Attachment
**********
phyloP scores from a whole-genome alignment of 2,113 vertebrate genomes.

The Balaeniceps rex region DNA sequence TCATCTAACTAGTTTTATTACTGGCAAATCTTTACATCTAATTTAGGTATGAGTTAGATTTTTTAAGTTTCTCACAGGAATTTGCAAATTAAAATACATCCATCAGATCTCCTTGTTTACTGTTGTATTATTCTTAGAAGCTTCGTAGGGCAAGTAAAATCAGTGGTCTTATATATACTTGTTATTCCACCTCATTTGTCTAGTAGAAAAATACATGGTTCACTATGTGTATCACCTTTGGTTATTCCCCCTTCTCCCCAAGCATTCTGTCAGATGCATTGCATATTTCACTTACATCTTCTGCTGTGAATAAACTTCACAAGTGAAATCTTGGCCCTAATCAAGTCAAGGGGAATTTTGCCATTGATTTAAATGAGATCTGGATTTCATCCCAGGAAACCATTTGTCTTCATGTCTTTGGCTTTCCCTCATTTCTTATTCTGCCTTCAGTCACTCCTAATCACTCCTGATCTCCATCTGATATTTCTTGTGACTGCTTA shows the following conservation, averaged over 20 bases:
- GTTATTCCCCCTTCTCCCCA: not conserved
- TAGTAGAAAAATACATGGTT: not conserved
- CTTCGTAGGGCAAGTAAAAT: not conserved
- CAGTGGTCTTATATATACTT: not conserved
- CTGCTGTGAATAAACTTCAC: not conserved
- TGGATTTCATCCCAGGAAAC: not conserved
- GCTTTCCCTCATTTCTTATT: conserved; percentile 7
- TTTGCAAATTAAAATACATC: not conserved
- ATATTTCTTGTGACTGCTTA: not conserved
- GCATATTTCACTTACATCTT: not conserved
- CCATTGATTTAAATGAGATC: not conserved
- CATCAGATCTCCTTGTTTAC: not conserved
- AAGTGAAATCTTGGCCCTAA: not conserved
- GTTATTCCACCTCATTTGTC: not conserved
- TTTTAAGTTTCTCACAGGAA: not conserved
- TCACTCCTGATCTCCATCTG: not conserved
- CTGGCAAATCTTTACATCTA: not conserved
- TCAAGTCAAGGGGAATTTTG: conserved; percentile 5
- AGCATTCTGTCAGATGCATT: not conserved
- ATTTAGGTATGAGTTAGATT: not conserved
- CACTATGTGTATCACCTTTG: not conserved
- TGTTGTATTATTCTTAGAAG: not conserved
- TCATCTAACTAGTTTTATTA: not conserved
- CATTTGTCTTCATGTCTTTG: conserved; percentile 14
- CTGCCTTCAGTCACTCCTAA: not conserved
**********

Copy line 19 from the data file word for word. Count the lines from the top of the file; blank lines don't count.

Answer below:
- CTGGCAAATCTTTACATCTA: not conserved